Excerpt from “The History of Mining: The events, technology and people involved in the industry that forged the modern world” – by Michael Coulson

To order a copy of The History of Mining please click here: http://www.harriman-house.com/products/books/23161/business/Michael-Coulson/The-History-of-Mining/


Eliezer Batista was born Eliezer Batista da Silva in 1924 in Nova Era, a town in the mining state of Minas Gerais in Brazil. His parents, Jose and Maria, were emigrants from Portugal and his father, a saddle maker, built up a substantial business in Minas Gerais. In due course Jose went into agriculture and ranching in the region and was able to comfortably support his two sons and four daughters.

Batista was educated first in Nova Era and then went to secondary school in Ouro Preto and St Joao del Rei, respectively to the south and west of Belo Horizonte. He was a bright but difficult pupil and his academic excellence was treated suspiciously by his monastic teachers who were largely Dutch. His interest was engineering and it was to study this that he took himself off to the cosmopolitan Federal University of Parana in Curitiba in the south of Brazil, graduating in 1948. Batista was a rebel in those days and after university he travelled extensively, helped by a natural bent for languages.

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Detained Barrick Gold shipment [Dominican Republic] seen as shot across the bow- by Pav Jordan (Globe and Mail – March 20, 2013)

The Globe and Mail is Canada’s national newspaper with the second largest broadsheet circulation in the country. It has enormous influence on Canada’s political and business elite.

Barrick Gold Corp. managed to get its shipment of gold out of the Dominican Republic this week, but that may not spell the end of travails in the Caribbean country that is demanding a greater share of profits from its newest gold mine.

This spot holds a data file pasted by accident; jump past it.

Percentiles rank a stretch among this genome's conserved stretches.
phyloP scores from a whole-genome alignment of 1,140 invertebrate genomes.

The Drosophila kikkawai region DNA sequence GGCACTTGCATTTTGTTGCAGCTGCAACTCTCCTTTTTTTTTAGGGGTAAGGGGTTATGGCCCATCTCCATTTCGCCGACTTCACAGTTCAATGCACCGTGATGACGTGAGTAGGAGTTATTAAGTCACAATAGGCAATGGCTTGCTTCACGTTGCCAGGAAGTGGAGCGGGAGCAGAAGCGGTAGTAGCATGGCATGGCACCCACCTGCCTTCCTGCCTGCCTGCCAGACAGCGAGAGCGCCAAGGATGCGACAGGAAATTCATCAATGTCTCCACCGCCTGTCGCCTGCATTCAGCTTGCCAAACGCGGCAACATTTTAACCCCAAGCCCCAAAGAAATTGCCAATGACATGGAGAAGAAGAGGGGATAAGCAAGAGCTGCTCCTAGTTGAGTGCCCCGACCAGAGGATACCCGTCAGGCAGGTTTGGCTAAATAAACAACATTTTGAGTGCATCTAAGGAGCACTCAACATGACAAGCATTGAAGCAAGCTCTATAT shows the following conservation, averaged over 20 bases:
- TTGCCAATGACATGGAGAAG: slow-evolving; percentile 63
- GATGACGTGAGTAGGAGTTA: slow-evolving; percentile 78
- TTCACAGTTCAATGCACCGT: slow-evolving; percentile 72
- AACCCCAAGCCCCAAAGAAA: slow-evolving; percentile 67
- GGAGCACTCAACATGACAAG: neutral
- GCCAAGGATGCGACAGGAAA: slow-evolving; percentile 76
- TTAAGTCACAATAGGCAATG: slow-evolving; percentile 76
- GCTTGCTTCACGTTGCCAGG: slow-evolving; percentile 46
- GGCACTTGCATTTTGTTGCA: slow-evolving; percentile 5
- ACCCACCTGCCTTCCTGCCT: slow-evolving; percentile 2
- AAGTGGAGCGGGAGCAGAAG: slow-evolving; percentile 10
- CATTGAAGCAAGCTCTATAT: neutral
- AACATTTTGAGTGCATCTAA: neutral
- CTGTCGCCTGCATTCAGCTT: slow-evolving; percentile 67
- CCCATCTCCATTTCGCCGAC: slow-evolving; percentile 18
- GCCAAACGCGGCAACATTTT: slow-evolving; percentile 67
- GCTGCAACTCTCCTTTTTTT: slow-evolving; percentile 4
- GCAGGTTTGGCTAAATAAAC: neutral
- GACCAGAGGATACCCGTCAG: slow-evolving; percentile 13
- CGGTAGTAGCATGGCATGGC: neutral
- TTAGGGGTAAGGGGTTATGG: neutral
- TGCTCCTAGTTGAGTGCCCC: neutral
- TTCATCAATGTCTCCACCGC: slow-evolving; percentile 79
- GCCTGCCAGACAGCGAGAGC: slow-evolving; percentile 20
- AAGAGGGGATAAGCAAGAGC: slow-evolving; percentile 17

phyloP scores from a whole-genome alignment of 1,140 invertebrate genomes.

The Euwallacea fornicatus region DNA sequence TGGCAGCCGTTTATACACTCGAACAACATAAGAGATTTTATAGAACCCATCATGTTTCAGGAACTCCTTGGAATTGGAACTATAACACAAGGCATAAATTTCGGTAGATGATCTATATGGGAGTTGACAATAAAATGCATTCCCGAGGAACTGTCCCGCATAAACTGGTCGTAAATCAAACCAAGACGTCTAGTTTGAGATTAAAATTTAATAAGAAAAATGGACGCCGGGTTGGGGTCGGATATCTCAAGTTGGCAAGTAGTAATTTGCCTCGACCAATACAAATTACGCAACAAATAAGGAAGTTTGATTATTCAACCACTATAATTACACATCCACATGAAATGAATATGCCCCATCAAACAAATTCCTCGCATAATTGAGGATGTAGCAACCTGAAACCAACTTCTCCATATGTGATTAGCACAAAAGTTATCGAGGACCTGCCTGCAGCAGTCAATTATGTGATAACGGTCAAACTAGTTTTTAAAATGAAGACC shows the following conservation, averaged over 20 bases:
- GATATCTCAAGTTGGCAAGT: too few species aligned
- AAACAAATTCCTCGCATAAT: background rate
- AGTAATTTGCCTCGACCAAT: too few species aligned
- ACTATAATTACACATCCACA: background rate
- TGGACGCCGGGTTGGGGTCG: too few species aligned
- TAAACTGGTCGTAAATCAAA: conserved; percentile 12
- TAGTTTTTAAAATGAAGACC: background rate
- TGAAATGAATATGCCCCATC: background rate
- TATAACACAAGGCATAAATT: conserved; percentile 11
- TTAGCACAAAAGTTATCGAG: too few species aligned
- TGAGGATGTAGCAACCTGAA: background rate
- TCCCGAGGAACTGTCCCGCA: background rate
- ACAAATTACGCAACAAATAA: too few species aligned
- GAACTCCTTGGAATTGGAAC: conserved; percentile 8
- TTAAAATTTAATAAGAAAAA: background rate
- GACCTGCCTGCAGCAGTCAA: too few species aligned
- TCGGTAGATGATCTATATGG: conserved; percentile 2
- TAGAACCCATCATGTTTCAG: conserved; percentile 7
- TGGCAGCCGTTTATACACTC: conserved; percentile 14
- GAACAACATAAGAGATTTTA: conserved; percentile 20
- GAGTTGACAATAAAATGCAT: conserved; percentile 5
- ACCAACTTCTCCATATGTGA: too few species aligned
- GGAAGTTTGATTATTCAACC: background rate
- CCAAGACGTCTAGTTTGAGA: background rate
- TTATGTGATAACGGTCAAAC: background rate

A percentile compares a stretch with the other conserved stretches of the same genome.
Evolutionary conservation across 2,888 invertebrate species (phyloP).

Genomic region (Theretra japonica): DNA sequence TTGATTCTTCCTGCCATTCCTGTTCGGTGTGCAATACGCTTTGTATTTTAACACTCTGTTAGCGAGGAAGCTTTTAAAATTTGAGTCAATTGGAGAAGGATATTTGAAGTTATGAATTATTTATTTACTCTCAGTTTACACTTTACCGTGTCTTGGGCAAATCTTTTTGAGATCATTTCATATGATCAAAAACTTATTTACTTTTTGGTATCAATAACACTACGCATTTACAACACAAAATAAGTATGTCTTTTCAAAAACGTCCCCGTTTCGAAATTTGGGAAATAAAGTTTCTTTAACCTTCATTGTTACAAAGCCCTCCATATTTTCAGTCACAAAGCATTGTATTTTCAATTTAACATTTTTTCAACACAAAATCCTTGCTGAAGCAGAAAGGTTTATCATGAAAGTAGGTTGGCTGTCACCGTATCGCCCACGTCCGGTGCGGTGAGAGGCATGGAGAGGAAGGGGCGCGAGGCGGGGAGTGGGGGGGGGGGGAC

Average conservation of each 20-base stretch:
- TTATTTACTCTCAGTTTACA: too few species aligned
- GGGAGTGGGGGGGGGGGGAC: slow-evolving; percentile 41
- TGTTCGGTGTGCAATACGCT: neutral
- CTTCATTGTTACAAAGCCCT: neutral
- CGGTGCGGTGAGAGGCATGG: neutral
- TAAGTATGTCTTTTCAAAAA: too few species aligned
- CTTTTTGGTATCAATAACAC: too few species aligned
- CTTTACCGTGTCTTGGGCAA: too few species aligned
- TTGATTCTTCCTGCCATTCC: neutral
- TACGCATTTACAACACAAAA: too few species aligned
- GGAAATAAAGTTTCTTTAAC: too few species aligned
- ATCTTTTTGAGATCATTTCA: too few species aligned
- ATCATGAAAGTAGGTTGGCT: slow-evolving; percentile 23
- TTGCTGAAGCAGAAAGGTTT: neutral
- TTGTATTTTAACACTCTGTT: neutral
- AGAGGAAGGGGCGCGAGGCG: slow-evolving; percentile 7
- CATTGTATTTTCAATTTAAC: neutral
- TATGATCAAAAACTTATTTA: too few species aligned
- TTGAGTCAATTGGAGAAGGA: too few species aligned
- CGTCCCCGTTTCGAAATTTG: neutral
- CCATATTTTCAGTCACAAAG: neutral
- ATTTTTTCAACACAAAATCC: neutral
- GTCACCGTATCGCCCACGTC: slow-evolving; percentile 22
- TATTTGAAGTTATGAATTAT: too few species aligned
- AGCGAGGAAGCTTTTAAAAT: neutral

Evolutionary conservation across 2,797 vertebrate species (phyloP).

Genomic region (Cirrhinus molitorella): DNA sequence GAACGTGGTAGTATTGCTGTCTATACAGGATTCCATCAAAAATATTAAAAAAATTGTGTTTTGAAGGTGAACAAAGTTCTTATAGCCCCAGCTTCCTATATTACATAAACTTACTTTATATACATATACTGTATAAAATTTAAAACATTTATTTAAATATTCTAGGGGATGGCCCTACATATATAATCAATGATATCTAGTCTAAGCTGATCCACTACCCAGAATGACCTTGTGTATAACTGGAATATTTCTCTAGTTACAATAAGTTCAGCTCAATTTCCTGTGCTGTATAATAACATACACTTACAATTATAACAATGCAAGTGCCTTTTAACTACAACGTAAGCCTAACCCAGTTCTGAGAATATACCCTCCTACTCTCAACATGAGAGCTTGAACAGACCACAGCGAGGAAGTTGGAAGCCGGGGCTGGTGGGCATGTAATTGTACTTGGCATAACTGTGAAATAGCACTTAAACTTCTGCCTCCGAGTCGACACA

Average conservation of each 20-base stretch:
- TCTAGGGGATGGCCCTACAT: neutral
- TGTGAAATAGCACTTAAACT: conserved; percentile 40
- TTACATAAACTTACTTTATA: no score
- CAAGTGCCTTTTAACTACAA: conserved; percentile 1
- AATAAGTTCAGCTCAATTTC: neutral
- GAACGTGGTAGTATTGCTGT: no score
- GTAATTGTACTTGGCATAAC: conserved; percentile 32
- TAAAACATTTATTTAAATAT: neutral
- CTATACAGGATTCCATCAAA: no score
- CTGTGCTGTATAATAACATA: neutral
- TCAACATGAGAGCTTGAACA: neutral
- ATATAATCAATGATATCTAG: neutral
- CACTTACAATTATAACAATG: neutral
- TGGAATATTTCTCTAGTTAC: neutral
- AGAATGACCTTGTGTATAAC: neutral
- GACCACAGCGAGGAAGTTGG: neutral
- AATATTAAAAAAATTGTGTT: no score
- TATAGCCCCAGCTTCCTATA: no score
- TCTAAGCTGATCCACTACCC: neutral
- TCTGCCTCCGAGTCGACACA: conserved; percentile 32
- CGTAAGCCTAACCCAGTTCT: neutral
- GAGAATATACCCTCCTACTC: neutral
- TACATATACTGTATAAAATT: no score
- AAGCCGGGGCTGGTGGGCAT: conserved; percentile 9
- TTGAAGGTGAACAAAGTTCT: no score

In the latest incarnation of resource nationalism in the hemisphere, Barrick is being asked by the government to renegotiate how it shares profits from the $3.7-billion Pueblo Viejo gold mine with the impoverished state.

Barrick argues that its current contract is legally binding, and will see 50 per cent of net cash flow – or some $11-billion – go to the government over the 25-year life of the mine, jointly owned by fellow-Canadian miner Goldcorp Inc.

“They are going to have to come up with some sort of compromise that will allow Barrick to continue to operate the mine profitably and allow the government to really save face on this, because the government has put a lot of political capital into what they’ve said they are going to do,” said John Gravelle, Canadian mining leader for consultancy PricewaterhouseCoopers.

Dominican President Danilo Medina said in speech to the nation in February that the current deal with Barrick was “unacceptable” and threatened to impose a windfall tax on profits if no deal is reached.

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Vale Says Suspended Argentina Project to Cost $11 Billion – by Michelle Yun & Juan Pablo Spinetto (Bloomberg.com – March 18, 2013)


Vale SA (VALE5), the world’s biggest iron- ore producer, said the cost to develop its suspended potash project in Argentina had almost doubled to near $11 billion amid a dispute with the nation.